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Thread: Oct 12 those were the days
10-12-2005, 11:10 AM #1Regular Guest
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- Sep 2004
Wednesday, October 12, 2005
COLUMBUS DAY DAY
In fourteen hundred and ninety-two, Columbus sailed the ocean blue. And on this day, with a crew of 90 and three ships, the Nina, the Pinta and the Santa Maria, he landed on Guanahani Island in the Bahamas.
Italian born Christopher Columbus, sailing for Spain’s Queen Isabel, had been in search of a water passageway to Cathay. It was a long and dangerous journey across what Columbus called “shoreless seas,” so there was much jubilation when they saw land. Columbus renamed the island, San Salvador, and claimed it for the Spanish Crown.
An entry in his journal described meeting the natives of the island, “As I saw that they were friendly to us, and perceived that they could be much more easily converted to our holy faith by gentle means than by force, I presented them with some red caps, and strings of beads to wear upon the neck, and many other trifles of small value, wherewith they were much delighted and became wonderfully attached to us.”
And most people in Spanish-speaking countries and the Americas are still pretty much attached to Columbus, as they continue to celebrate this day as a holiday in his honor.
1792 - The first monument honoring Christopher Columbus was dedicated -- in Baltimore, MD.
1895 - The first amateur golf tournament was held -- in Newport, Rhode Island. A chap named Charles Blair McDonald beat a field of 31 others in the event.
1920 - The leading race horse money winner of the day ran for the last time. Man o’ War beat Sir Barton in Canada’s Kenilworth Park. Man o’ War’s career earnings totaled nearly $250,000.
1920 - Construction of the Holland Tunnel got underway. The tunnel would provide a direct link between Twelfth Street in Jersey City, NJ and Canal Street in New York City. The tunnel has two tubes more than 8,000 feet (2,400 meters) long. It opened to traffic on November 13, 1927. Oh, and one more thing: The Holland Tunnel was named for Clifford Milburn Holland (1883-1924), the civil engineer who died while directing the tunnel’s construction.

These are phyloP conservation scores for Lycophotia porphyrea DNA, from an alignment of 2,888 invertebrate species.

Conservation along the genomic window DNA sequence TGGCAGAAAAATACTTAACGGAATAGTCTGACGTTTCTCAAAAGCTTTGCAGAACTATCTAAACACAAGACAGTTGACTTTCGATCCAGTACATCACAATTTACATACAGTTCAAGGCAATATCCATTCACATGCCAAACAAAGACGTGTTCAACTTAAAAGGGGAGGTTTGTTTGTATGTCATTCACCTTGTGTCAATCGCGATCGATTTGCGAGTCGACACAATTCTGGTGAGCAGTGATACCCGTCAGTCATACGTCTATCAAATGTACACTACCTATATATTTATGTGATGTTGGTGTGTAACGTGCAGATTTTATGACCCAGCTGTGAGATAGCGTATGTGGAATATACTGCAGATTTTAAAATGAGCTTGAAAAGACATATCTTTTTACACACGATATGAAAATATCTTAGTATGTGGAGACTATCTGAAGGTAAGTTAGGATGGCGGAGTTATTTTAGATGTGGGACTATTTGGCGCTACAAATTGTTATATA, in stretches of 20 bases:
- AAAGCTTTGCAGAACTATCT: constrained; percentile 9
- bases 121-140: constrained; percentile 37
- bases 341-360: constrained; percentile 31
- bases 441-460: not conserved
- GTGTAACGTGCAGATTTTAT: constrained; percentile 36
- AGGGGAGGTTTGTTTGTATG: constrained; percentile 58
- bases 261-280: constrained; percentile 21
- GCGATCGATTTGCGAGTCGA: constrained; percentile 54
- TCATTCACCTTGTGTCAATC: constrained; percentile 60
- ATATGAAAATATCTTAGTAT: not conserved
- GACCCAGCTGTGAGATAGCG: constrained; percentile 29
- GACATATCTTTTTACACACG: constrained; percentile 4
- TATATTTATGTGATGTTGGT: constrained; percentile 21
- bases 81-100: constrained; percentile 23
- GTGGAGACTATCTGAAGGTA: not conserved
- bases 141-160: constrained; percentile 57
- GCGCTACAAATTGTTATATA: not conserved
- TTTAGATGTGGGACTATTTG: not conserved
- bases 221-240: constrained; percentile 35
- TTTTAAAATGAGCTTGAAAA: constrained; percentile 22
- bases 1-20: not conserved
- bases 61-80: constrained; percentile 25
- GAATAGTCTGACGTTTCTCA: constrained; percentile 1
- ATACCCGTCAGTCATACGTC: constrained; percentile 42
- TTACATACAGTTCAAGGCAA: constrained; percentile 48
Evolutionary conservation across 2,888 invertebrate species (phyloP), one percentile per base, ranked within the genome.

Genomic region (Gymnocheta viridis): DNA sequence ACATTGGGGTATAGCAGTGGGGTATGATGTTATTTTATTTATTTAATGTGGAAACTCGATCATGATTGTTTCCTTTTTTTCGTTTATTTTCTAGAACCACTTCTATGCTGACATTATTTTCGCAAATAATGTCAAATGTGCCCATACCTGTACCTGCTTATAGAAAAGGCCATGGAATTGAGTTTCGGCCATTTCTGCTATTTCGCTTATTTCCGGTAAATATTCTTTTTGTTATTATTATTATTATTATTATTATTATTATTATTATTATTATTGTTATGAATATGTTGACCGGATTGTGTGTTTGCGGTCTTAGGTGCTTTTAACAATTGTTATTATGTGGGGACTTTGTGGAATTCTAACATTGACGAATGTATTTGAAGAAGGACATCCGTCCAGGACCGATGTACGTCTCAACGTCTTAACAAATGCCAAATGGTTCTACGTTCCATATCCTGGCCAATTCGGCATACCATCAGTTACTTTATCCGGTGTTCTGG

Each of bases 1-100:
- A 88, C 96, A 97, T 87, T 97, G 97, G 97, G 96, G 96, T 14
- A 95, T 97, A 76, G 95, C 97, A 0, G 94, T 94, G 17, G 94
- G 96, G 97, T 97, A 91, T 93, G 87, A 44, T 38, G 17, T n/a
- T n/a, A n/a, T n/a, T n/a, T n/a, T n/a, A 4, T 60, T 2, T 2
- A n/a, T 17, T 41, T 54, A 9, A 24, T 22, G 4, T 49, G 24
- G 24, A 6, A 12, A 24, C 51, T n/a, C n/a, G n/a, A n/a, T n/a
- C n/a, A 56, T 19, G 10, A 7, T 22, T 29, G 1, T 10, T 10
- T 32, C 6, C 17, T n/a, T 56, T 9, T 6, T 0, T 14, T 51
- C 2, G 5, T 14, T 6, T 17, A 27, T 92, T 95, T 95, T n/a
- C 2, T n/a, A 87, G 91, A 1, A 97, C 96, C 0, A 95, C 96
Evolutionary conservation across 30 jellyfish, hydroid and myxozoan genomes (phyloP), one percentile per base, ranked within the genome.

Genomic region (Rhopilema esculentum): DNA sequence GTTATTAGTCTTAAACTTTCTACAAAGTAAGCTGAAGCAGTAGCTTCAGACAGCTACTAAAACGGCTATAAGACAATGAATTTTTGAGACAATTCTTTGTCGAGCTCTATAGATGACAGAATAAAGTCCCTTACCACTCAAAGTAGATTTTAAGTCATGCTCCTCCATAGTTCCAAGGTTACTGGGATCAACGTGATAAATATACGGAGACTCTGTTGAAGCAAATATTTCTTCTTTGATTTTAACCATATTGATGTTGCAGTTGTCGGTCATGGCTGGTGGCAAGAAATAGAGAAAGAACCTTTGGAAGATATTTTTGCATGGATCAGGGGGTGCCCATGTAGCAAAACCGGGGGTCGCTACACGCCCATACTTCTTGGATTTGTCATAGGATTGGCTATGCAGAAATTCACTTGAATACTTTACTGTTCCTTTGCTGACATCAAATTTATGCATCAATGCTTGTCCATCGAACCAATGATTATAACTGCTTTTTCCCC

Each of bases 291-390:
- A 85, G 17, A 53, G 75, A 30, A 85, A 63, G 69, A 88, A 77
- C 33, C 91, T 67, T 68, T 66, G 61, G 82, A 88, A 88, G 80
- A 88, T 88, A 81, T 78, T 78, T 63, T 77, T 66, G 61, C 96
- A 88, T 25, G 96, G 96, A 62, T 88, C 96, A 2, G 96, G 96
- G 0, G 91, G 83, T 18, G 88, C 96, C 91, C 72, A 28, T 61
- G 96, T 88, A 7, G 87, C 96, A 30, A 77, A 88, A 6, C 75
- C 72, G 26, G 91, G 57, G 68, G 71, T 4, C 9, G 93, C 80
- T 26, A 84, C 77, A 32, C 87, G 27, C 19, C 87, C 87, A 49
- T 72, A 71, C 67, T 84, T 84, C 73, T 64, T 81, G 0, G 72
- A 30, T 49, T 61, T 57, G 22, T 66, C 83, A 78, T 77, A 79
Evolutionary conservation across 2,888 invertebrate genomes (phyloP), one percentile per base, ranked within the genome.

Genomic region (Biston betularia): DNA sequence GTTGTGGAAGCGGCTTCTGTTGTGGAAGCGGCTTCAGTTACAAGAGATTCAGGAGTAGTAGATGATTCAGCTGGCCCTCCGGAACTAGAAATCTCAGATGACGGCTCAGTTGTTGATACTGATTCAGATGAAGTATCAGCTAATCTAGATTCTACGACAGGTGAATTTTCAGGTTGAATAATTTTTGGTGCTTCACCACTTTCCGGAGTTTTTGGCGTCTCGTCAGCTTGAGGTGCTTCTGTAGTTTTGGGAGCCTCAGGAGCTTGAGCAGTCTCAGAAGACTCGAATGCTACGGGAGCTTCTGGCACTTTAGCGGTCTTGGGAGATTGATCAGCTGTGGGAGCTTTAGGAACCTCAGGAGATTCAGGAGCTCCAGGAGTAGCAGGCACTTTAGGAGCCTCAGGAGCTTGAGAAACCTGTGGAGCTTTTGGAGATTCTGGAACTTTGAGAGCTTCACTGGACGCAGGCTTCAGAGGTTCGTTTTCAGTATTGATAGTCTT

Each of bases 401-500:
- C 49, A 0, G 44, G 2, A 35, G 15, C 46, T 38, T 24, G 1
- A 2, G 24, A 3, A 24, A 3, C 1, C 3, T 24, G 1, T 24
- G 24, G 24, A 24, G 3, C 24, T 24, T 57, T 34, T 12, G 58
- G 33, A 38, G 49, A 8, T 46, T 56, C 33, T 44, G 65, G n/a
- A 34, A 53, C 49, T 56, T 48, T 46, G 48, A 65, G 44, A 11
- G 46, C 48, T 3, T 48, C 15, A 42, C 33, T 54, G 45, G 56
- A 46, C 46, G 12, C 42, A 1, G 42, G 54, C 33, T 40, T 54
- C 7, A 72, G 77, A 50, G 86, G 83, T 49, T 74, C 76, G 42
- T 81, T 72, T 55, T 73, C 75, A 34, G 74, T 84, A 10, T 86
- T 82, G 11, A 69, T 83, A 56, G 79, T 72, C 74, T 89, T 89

1923 - The largest crowd to catch a World Series game (over 62,000) saw Casey Stengel hit the winning home run as the New York Giants beat the Yankees 1-0.
1937 - The longest-running detective show on radio debuted. Mr. Keen, Tracer of Lost Persons lasted until 1955. Three different actors played the title role, Bennett Kilpack was Mr. Keen the longest, and Arthur Hughes saw the final show. Phil Clark also played the part. There were many more than three sponsors -- Anacin, Kolynos (a toothpaste), BiSoDol antacid mints, Hill’s cold tablets, Heet liniment, Dentyne, Aerowax, RCA Victor and Chesterfield cigarettes. Some are long gone, some are still around, some don’t advertise on radio anymore, and some are not allowed to.
1944 - Who could forget the picture of a huge crowd of swooning bobbysoxers stopping traffic in New York’s Times Square as Frank Sinatra made his triumphant return to the famed Paramount Theatre (he had played there for eight weeks starting on December 30, 1942). In what was called the ‘Columbus Day Riot’, 25,000 teenagers, mostly young women, blocked the streets, screaming and swooning for Frankie. Sinatra later explained, “It was the war years, and there was a great loneliness. And I was the boy in every corner drug store ... who’d gone off, drafted to the war. That was all.”
1950 - The Kefauver Crime Commission convened in New York to investigate interstate organized crime. TV was there the following year, showing Frank Costello’s hands for a long, long time on screen. Mr. Costello told Senator Estes Kefauver’s committee that he would refuse to testify on TV if his face was shown. So, viewers were shown his hands instead.
1950 - The George Burns and Gracie Allen Show made its debut on CBS-TV. Burns and Allen had been on the radio since 1935. The TV show ran through Sep 22, 1958, featuring the real-life married couple at home. George played on-screen host/narrator and straight man for Gracie’s scatterbrained (but hillarious) schemes.
1960 - At the United Nations, Soviet Premier Nikita Khruschev went ballistic, taking off his shoe and pounding it on his desk! The UN Assembly President, Frederick Boland, was so irritated that he split his gavel trying to reestablish order.
1961 - The first video memoirs by a U.S. president were made. CBS presented a three-hour discussion with former President Dwight D. Eisenhower. Reportedly, 11 hours of film were used and later, edited to the final print. The interviewer was Walter Cronkite.
1967 - The St. Louis Cardinals beat the Boston Red Sox, 4 games to 3 in the World Series. A few stats worth remembering: In 27 innings, Bob Gibson allowed three runs and 14 hits to notch St. Louis’ eighth title. Although he and Boston’s Jim Lonborg pitched spectacularly, the series tied the record for most pitchers used (20). St. Louis’ Lou Brock collected 12 hits for a .414 average and a Series-record seven stolen bases. He also tied a Series mark with eight runs. Roger Maris batted .385, collecting ten hits. Julian Javier batted .360. Boston’s Carl Yastrzemski batted .400 with three homers. Dalton Jones batted .389.
1968 - Cheap Thrills, the album by Big Brother and the Holding Company, started an eight-week run as number one in the U.S. It was the first and only album (for a major label) Janis Joplin made with Big Brother and the Holding Company. The album’s tracks: Combination of the Two, I Need a Man to Love, Summertime, Piece of My Heart, Turtle Blues, Oh, Sweet Mary, Ball and Chain.